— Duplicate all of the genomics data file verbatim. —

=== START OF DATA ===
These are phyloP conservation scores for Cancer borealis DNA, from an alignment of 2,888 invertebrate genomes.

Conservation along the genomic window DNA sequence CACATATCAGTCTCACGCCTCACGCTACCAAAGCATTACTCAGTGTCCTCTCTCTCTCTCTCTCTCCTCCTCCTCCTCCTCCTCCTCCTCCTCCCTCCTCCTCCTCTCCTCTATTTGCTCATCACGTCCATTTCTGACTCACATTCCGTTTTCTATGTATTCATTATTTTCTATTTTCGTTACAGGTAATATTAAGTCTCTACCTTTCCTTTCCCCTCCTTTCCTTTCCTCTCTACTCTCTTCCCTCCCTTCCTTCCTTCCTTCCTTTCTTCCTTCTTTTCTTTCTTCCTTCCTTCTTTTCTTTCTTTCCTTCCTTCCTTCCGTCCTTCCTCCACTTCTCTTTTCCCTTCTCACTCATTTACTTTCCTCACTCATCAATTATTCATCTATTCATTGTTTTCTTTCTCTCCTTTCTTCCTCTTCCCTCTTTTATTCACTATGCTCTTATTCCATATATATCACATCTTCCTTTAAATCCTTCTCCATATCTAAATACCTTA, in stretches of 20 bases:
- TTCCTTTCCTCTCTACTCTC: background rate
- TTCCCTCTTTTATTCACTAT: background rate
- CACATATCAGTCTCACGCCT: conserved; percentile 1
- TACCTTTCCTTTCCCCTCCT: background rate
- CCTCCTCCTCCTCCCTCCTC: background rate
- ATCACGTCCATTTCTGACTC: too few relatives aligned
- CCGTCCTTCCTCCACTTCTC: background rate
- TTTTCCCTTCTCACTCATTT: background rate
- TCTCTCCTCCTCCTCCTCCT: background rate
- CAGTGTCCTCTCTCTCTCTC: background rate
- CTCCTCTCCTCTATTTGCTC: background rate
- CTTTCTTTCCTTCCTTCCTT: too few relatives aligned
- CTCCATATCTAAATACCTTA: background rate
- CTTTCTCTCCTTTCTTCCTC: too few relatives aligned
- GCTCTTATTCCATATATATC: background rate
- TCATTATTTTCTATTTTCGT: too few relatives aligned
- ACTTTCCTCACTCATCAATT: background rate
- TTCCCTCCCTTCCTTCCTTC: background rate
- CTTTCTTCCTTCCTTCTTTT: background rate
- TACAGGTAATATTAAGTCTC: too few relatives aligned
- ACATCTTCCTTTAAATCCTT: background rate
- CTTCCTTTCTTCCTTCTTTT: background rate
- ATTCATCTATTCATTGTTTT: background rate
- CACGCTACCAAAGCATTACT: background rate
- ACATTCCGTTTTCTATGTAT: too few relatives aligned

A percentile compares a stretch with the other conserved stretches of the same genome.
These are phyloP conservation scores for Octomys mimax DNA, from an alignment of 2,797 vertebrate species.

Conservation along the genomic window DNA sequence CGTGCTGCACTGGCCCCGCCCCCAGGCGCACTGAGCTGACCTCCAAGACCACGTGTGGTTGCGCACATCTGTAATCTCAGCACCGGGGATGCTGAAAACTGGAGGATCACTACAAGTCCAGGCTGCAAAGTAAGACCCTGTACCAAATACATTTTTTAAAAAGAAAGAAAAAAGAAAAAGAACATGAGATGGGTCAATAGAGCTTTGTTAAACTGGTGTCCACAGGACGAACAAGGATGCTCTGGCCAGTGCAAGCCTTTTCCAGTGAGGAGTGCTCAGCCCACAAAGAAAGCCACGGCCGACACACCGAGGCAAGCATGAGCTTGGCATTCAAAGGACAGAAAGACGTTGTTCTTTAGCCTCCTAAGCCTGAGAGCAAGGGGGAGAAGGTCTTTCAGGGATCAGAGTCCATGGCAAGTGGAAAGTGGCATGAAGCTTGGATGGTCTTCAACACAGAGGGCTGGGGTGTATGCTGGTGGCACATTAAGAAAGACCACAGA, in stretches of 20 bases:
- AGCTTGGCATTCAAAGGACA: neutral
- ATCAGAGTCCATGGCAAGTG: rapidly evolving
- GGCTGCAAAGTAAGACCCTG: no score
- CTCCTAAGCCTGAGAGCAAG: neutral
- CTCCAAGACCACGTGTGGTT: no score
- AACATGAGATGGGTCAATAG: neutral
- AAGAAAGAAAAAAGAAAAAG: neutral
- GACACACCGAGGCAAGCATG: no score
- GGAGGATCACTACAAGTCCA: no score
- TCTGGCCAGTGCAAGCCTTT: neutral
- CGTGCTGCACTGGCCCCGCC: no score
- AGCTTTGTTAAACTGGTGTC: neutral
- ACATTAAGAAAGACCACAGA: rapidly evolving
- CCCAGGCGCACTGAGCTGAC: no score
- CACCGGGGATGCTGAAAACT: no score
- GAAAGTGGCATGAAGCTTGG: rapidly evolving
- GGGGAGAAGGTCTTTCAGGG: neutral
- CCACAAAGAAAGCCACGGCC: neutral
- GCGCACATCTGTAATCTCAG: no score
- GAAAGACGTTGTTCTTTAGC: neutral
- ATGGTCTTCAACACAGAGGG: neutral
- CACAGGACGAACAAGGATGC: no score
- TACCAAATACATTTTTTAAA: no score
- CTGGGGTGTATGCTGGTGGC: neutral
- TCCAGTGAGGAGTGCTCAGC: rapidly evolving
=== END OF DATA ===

These are phyloP conservation scores for Cancer borealis DNA, from an alignment of 2,888 invertebrate genomes.

Conservation along the genomic window DNA sequence CACATATCAGTCTCACGCCTCACGCTACCAAAGCATTACTCAGTGTCCTCTCTCTCTCTCTCTCTCCTCCTCCTCCTCCTCCTCCTCCTCCTCCCTCCTCCTCCTCTCCTCTATTTGCTCATCACGTCCATTTCTGACTCACATTCCGTTTTCTATGTATTCATTATTTTCTATTTTCGTTACAGGTAATATTAAGTCTCTACCTTTCCTTTCCCCTCCTTTCCTTTCCTCTCTACTCTCTTCCCTCCCTTCCTTCCTTCCTTCCTTTCTTCCTTCTTTTCTTTCTTCCTTCCTTCTTTTCTTTCTTTCCTTCCTTCCTTCCGTCCTTCCTCCACTTCTCTTTTCCCTTCTCACTCATTTACTTTCCTCACTCATCAATTATTCATCTATTCATTGTTTTCTTTCTCTCCTTTCTTCCTCTTCCCTCTTTTATTCACTATGCTCTTATTCCATATATATCACATCTTCCTTTAAATCCTTCTCCATATCTAAATACCTTA, in stretches of 20 bases:
- TTCCTTTCCTCTCTACTCTC: background rate
- TTCCCTCTTTTATTCACTAT: background rate
- CACATATCAGTCTCACGCCT: conserved; percentile 1
- TACCTTTCCTTTCCCCTCCT: background rate
- CCTCCTCCTCCTCCCTCCTC: background rate
- ATCACGTCCATTTCTGACTC: too few relatives aligned
- CCGTCCTTCCTCCACTTCTC: background rate
- TTTTCCCTTCTCACTCATTT: background rate
- TCTCTCCTCCTCCTCCTCCT: background rate
- CAGTGTCCTCTCTCTCTCTC: background rate
- CTCCTCTCCTCTATTTGCTC: background rate
- CTTTCTTTCCTTCCTTCCTT: too few relatives aligned
- CTCCATATCTAAATACCTTA: background rate
- CTTTCTCTCCTTTCTTCCTC: too few relatives aligned
- GCTCTTATTCCATATATATC: background rate
- TCATTATTTTCTATTTTCGT: too few relatives aligned
- ACTTTCCTCACTCATCAATT: background rate
- TTCCCTCCCTTCCTTCCTTC: background rate
- CTTTCTTCCTTCCTTCTTTT: background rate
- TACAGGTAATATTAAGTCTC: too few relatives aligned
- ACATCTTCCTTTAAATCCTT: background rate
- CTTCCTTTCTTCCTTCTTTT: background rate
- ATTCATCTATTCATTGTTTT: background rate
- CACGCTACCAAAGCATTACT: background rate
- ACATTCCGTTTTCTATGTAT: too few relatives aligned

A percentile compares a stretch with the other conserved stretches of the same genome.
These are phyloP conservation scores for Octomys mimax DNA, from an alignment of 2,797 vertebrate species.

Conservation along the genomic window DNA sequence CGTGCTGCACTGGCCCCGCCCCCAGGCGCACTGAGCTGACCTCCAAGACCACGTGTGGTTGCGCACATCTGTAATCTCAGCACCGGGGATGCTGAAAACTGGAGGATCACTACAAGTCCAGGCTGCAAAGTAAGACCCTGTACCAAATACATTTTTTAAAAAGAAAGAAAAAAGAAAAAGAACATGAGATGGGTCAATAGAGCTTTGTTAAACTGGTGTCCACAGGACGAACAAGGATGCTCTGGCCAGTGCAAGCCTTTTCCAGTGAGGAGTGCTCAGCCCACAAAGAAAGCCACGGCCGACACACCGAGGCAAGCATGAGCTTGGCATTCAAAGGACAGAAAGACGTTGTTCTTTAGCCTCCTAAGCCTGAGAGCAAGGGGGAGAAGGTCTTTCAGGGATCAGAGTCCATGGCAAGTGGAAAGTGGCATGAAGCTTGGATGGTCTTCAACACAGAGGGCTGGGGTGTATGCTGGTGGCACATTAAGAAAGACCACAGA, in stretches of 20 bases:
- AGCTTGGCATTCAAAGGACA: neutral
- ATCAGAGTCCATGGCAAGTG: rapidly evolving
- GGCTGCAAAGTAAGACCCTG: no score
- CTCCTAAGCCTGAGAGCAAG: neutral
- CTCCAAGACCACGTGTGGTT: no score
- AACATGAGATGGGTCAATAG: neutral
- AAGAAAGAAAAAAGAAAAAG: neutral
- GACACACCGAGGCAAGCATG: no score
- GGAGGATCACTACAAGTCCA: no score
- TCTGGCCAGTGCAAGCCTTT: neutral
- CGTGCTGCACTGGCCCCGCC: no score
- AGCTTTGTTAAACTGGTGTC: neutral
- ACATTAAGAAAGACCACAGA: rapidly evolving
- CCCAGGCGCACTGAGCTGAC: no score
- CACCGGGGATGCTGAAAACT: no score
- GAAAGTGGCATGAAGCTTGG: rapidly evolving
- GGGGAGAAGGTCTTTCAGGG: neutral
- CCACAAAGAAAGCCACGGCC: neutral
- GCGCACATCTGTAATCTCAG: no score
- GAAAGACGTTGTTCTTTAGC: neutral
- ATGGTCTTCAACACAGAGGG: neutral
- CACAGGACGAACAAGGATGC: no score
- TACCAAATACATTTTTTAAA: no score
- CTGGGGTGTATGCTGGTGGC: neutral
- TCCAGTGAGGAGTGCTCAGC: rapidly evolving